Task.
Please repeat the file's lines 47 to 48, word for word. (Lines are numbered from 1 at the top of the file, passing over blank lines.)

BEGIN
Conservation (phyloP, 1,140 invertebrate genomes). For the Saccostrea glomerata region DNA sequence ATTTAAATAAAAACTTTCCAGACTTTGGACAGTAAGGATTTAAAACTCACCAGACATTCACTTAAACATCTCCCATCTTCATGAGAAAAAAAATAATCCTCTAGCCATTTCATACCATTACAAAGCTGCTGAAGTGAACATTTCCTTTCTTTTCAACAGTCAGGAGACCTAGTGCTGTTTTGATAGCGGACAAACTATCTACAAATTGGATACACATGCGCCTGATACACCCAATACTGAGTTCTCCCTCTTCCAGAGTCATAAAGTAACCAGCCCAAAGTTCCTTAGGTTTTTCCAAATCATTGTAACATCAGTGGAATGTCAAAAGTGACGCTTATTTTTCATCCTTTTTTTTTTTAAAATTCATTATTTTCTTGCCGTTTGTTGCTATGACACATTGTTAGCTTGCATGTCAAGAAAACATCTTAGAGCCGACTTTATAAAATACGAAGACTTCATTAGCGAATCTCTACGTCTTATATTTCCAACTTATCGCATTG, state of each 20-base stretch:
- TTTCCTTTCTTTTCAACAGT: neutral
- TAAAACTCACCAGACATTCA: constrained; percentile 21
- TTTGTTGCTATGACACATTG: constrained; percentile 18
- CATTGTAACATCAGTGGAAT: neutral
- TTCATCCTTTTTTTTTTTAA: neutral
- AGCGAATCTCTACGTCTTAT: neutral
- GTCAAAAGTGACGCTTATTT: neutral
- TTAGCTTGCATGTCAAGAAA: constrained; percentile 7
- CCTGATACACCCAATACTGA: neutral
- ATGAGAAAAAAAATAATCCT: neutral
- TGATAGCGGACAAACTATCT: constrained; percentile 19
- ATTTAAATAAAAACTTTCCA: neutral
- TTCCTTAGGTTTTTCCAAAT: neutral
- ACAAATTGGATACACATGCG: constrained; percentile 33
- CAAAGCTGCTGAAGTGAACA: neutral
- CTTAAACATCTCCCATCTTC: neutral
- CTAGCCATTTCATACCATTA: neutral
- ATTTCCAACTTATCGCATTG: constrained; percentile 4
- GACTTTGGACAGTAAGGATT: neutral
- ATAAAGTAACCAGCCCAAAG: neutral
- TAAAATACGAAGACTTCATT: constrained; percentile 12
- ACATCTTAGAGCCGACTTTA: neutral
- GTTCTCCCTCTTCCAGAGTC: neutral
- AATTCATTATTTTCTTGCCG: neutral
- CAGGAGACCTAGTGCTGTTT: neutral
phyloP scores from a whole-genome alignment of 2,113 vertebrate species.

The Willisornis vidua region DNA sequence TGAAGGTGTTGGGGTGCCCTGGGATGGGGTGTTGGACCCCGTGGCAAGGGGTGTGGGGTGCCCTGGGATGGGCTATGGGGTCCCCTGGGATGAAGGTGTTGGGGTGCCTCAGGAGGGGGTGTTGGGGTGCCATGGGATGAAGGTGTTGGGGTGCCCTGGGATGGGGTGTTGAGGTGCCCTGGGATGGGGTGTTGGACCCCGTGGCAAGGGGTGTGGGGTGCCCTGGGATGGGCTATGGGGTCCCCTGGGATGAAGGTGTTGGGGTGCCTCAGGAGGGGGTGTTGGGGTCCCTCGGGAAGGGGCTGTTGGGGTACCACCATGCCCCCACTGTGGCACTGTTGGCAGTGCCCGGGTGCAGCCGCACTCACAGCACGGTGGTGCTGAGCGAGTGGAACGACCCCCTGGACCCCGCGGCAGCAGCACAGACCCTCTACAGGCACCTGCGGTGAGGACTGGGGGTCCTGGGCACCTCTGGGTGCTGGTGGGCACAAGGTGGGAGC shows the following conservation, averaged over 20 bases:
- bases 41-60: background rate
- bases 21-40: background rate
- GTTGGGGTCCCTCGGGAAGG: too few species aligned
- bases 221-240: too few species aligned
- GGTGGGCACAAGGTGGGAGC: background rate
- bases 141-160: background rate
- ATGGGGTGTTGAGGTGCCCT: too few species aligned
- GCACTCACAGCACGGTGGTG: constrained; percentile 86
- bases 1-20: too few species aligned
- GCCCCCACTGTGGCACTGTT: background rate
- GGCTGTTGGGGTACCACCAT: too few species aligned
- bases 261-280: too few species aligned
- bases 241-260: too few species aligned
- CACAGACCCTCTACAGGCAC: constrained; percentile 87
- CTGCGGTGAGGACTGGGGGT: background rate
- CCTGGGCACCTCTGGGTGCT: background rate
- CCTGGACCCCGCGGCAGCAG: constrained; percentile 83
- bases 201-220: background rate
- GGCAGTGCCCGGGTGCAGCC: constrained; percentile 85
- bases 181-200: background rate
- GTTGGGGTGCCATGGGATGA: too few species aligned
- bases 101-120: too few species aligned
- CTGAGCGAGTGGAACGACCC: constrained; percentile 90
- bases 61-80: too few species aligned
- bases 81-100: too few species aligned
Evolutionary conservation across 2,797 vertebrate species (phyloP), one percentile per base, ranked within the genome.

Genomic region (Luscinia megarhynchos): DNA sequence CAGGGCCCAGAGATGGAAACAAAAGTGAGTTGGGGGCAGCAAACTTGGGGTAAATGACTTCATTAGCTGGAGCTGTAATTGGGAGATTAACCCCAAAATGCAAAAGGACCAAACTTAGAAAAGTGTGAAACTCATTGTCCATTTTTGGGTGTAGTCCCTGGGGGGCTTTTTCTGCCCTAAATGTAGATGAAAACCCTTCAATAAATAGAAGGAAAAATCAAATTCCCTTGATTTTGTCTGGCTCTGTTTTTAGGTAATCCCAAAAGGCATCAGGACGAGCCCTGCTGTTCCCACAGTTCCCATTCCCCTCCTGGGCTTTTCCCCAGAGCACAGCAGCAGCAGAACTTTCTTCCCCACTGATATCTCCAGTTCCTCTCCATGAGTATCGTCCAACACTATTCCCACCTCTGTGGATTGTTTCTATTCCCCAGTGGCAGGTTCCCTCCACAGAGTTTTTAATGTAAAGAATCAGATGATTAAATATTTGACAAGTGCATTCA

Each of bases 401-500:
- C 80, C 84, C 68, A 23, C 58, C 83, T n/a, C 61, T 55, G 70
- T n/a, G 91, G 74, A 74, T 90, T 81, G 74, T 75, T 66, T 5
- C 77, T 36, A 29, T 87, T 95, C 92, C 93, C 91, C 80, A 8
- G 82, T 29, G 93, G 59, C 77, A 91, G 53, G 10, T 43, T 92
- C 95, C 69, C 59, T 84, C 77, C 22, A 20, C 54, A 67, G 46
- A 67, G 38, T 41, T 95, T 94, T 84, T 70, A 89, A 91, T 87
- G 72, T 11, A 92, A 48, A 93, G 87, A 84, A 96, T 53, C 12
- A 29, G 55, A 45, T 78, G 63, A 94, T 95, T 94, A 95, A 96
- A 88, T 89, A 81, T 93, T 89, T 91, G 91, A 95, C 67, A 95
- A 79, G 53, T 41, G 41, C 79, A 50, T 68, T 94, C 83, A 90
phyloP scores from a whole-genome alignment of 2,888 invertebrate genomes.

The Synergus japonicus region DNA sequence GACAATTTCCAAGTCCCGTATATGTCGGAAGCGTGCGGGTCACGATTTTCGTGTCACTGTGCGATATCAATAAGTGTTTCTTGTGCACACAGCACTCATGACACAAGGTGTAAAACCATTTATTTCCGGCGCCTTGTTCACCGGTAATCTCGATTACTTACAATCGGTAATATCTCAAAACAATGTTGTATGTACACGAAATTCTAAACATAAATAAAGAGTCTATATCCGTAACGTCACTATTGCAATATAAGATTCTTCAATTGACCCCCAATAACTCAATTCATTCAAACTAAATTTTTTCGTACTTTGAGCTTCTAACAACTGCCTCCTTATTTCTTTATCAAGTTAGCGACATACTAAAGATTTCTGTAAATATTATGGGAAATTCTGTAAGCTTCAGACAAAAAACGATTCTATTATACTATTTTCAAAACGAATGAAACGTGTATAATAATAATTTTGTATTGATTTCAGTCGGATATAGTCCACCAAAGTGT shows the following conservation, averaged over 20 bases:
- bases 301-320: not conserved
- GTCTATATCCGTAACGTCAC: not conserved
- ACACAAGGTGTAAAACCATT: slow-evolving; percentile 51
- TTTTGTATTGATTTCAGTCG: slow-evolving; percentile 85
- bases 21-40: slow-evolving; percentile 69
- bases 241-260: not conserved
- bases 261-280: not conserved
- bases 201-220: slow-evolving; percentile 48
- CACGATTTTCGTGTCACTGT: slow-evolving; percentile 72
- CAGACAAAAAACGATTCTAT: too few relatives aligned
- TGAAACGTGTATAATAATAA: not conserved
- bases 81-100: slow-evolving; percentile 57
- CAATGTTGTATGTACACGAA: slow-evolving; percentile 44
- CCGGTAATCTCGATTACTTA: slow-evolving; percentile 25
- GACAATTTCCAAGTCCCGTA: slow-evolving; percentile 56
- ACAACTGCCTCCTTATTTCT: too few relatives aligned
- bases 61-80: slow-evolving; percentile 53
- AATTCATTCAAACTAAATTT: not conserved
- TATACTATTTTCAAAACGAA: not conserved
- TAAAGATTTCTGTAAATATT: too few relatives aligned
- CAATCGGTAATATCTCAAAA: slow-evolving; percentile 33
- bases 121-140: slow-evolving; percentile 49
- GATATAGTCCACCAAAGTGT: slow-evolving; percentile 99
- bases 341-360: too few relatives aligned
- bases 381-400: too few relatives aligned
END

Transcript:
- GGCAGTGCCCGGGTGCAGCC: constrained; percentile 85
- bases 181-200: background rate